• Dessert: Tarte Tatin
It's going to be a fun weekend!

Suggested resolution #1: Donate blood

Red cross image

My SO and I just got back from donating blood, and once again it was a somewhat disheartening experience. The donation itself was fine; what was disheartening was the lack of other people donating blood. We were the only people in the donation center for about half the time, and for the entire time the place was less than a third full. After finishing up my blood donation, my phlebotomist was just wandering around the donating area, obviously quite bored (she reported that it was "really slow" today).

There's certainly a need for blood right now (there always is!), as the Southern California Red Cross reports that they have only a 1-day supply of O-.

So, if you haven't given blood in the last 56 days, and haven't been officially informed by your doctor or a blood-donating agency that you cannot donate blood, go schedule an appointment at the Red Cross's Give Life website (or whatever your local blood donation agency's website is) and go donate. At the worst they'll tell you that you can't donate, and at the best you'll walk out about a pound lighter than when you walked in.

Thursday, December 29, 2005

Arg! Bugs everywhere!

One of my relatives got a taxonomic nightmare for a present: a bug vacuum. Considering that I had just written about problems surrounding use of the word "bug" (see this post), I had to get a picture of the packaging:

Front of bug vacuum box Back of bug vacuum box
"Bug" everywhere, yet not a bug to be found

The primary problem with this product's name is that users will most likely not be using it to catch bugs: they'll instead be using it to catch arthropods. Since bugs are a specific type of insect, I was at least hoping that the box would have pictures of insects being caught. But no, the box is adorned with three pictures of spiders (which look suspiciously like plastic toy spiders) being "caught" by the device. So not only does Sharper Image not have a single bug on the packaging, but they don't even have an insect. Sigh.

Since the "bug" vacuum was a hit with the present-opening crowd, I couldn't pass up an opportunity to educate a few folks about the taxonomic errors of the packaging. I received mostly sighs, rolled eyes, and desperate attempts to change the subject (as usual), but the best response came from my 12-year-old cousin: "Okay. Whatever." Not more than 15 minutes later, however, she was aggressively correcting everyone else on their use of taxonomic terms; it was a glorious end to the evening.

I will say that this vacuum does have one good characteristic: unlike many "bug" vacuums that are designed to kill their prey, this vacuum is designed to keep whatever it catches alive, so it can be observed and released (though how this is different from a cup and stiff piece of paper is rather beyond me).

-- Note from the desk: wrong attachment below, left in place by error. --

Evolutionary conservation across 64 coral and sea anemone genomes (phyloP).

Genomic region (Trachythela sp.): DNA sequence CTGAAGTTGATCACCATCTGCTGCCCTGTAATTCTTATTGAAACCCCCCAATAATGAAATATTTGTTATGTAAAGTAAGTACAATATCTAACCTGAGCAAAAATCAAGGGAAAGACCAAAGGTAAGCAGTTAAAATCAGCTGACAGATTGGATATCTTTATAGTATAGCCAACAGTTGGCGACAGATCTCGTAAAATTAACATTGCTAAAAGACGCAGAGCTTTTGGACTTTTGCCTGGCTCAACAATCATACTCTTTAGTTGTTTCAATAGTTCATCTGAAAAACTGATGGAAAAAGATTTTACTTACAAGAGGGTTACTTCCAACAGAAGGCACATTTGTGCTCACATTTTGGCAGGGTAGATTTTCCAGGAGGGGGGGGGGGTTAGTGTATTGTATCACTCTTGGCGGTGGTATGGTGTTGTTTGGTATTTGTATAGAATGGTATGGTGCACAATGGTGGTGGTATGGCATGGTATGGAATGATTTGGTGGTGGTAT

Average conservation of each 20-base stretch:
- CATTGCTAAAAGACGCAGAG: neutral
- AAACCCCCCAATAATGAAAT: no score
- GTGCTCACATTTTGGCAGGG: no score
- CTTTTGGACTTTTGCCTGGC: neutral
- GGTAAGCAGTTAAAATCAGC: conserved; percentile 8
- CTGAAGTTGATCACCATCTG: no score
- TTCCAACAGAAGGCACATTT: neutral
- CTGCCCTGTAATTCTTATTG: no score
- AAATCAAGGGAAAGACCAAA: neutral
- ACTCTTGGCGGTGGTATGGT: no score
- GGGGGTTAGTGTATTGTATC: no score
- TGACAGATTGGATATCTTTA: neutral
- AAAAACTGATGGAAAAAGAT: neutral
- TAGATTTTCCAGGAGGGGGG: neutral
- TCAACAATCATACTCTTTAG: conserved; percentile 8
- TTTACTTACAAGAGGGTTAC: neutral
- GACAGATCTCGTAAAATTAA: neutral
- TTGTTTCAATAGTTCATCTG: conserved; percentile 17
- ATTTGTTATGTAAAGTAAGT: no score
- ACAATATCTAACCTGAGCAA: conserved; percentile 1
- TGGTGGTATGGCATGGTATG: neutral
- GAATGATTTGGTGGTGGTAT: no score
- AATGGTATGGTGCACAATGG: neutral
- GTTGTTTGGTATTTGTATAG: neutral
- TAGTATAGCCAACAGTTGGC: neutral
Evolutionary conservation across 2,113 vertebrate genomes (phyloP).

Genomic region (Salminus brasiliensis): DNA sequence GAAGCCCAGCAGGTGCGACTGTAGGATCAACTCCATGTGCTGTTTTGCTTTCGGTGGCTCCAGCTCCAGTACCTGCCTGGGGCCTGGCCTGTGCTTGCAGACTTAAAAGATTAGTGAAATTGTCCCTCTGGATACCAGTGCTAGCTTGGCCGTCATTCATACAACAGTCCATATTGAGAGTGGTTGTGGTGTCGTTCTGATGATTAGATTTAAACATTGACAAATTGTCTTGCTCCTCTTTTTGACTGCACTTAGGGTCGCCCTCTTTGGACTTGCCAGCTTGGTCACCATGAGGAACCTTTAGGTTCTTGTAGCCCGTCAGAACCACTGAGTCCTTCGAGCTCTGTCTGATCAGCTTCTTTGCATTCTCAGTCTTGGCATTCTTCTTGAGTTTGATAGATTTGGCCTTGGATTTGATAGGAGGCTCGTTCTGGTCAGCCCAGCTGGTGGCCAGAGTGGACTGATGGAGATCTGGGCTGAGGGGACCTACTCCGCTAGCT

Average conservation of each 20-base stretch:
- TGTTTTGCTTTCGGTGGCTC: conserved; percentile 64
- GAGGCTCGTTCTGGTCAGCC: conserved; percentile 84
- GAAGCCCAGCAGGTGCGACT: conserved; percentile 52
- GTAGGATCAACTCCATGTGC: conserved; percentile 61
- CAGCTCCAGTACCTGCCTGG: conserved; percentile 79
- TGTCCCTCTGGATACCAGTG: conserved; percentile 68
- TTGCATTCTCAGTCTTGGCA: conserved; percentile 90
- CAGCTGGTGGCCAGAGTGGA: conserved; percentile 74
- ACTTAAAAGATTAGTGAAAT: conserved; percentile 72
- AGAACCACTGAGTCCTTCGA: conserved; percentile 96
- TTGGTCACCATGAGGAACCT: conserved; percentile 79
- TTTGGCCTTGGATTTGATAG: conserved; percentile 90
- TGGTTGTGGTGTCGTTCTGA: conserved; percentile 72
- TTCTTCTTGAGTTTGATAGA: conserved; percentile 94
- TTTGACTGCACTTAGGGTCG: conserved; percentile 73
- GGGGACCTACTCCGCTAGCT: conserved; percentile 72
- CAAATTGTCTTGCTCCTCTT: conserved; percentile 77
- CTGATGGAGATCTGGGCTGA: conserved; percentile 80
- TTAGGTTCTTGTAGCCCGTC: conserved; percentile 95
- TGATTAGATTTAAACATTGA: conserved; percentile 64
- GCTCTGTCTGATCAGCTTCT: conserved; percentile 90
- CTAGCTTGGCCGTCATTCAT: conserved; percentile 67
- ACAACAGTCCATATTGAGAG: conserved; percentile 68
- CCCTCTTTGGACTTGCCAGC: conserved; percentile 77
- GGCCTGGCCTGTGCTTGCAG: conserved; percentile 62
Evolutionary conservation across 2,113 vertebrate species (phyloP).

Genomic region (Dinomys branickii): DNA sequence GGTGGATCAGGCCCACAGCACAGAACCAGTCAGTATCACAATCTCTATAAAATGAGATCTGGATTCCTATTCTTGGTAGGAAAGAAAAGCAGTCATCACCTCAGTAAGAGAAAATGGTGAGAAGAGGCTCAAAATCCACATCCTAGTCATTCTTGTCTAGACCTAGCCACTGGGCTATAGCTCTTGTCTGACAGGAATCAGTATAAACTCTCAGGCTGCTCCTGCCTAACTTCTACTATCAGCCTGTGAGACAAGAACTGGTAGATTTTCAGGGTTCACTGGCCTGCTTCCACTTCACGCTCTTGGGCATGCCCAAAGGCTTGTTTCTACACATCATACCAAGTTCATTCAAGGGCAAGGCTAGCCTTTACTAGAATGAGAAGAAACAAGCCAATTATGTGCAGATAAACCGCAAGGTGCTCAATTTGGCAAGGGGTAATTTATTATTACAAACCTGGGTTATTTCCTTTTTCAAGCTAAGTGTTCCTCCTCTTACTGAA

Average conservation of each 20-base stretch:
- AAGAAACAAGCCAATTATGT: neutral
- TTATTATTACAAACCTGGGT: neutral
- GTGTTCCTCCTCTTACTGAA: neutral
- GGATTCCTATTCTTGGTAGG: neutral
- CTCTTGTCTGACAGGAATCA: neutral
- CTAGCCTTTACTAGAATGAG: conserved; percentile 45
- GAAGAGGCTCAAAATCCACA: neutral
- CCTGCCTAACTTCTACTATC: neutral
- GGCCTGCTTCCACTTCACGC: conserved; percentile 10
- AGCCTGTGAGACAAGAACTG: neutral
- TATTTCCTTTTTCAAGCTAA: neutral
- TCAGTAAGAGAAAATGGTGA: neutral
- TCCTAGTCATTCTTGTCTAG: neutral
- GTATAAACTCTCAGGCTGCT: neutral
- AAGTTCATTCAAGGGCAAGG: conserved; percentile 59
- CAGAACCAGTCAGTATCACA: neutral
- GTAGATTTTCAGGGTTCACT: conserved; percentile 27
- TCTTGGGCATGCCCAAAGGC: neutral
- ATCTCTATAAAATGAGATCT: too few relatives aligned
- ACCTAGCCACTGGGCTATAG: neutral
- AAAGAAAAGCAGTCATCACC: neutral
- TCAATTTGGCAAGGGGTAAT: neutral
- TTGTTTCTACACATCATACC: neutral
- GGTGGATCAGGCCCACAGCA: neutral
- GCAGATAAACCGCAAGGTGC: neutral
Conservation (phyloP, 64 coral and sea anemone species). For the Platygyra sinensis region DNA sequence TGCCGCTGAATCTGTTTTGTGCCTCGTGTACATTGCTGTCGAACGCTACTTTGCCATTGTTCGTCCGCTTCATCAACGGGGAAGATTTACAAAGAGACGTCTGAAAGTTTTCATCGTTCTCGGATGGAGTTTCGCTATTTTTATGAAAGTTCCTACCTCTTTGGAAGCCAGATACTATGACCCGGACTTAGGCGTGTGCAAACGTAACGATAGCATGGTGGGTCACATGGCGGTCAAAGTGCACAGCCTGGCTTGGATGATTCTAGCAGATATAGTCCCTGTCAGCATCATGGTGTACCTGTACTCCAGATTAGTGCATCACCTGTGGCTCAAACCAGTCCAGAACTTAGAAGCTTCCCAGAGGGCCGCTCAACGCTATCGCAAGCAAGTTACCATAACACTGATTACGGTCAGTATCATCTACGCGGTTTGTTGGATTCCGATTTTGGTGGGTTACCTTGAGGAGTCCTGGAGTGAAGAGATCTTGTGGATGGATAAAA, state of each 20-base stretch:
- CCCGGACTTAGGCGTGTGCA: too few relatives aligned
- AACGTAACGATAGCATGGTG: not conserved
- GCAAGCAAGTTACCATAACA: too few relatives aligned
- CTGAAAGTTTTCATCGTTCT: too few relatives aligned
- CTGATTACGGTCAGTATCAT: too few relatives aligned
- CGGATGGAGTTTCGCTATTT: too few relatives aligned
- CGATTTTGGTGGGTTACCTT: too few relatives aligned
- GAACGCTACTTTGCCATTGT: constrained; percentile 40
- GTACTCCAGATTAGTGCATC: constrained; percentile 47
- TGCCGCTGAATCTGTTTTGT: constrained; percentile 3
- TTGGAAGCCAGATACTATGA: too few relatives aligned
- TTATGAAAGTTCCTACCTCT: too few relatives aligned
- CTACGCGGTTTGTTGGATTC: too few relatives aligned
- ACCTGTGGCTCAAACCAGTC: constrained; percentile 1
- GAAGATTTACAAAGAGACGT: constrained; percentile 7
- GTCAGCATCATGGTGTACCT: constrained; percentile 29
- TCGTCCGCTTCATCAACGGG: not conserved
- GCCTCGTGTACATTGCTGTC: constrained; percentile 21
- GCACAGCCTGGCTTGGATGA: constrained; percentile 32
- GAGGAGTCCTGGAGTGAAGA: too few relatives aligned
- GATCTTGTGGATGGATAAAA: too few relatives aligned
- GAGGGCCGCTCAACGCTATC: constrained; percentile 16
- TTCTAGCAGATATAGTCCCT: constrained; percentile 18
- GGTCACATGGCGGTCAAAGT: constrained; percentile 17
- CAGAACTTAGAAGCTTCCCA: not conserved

The ACLU has a provocative ad in the New York Times today. Nice.

Wednesday, December 28, 2005

Dover decision links

The Dover decision is becoming old news, but if you haven't yet read enough on it, Blogarithmicly has a very good collection of links to other collections of links on the ruling. And, of course, the Panda's Thumb is also providing continuing coverage.

Timeshares - you may be able to get out of the contract if you act quickly

A friend IMed me a few weeks ago to tell me that he'd just bought a timeshare; considering that I didn't think him the type to be suckered, I was surprised.

I became skeptical when I learned more details. My friend had attended a 90-minute sales pitch and done no comparison shopping. The presentation was fairly high-pressure: to be entered into a prize drawing (for a free Hummer) my friend had to stay for the entire 90 minutes, and incentives were given for signing a contract right then and there. My friend signed a $10,000 contract on site.

The timeshare was with Trendwest, a company that sells "point-based" timeshares wherein people get a set number of points each year (6,000 in my friend's case) that can be spent on the company's various lodgings worldwide. The $10,000 was for a "premier" contract, which meant that it lasted for life, and the company even bragged about how the timeshare could be "willed" to people. In addition to the one-time $10,000 payment, there was also an annual fee that lasted for the lifetime of the contract. These "maintenance dues" started at $400 per year, but could be increased from year to year.

Trendwest's website is suspiciously sparce; while it has basic information about the company and its properties, the website does not list how many points it takes to make a reservation at each property, nor does it list how far in advance the properties book up. It also has no information regarding whether resorts are already booked at specific times. Since how much money you save is entirely dependent on how many points each property costs per night (and how available the properties are), this makes calculating the potential cost/benefit of the transaction extremely difficult. Presumably, once you have a contract you can find this information out, but by then it's too late.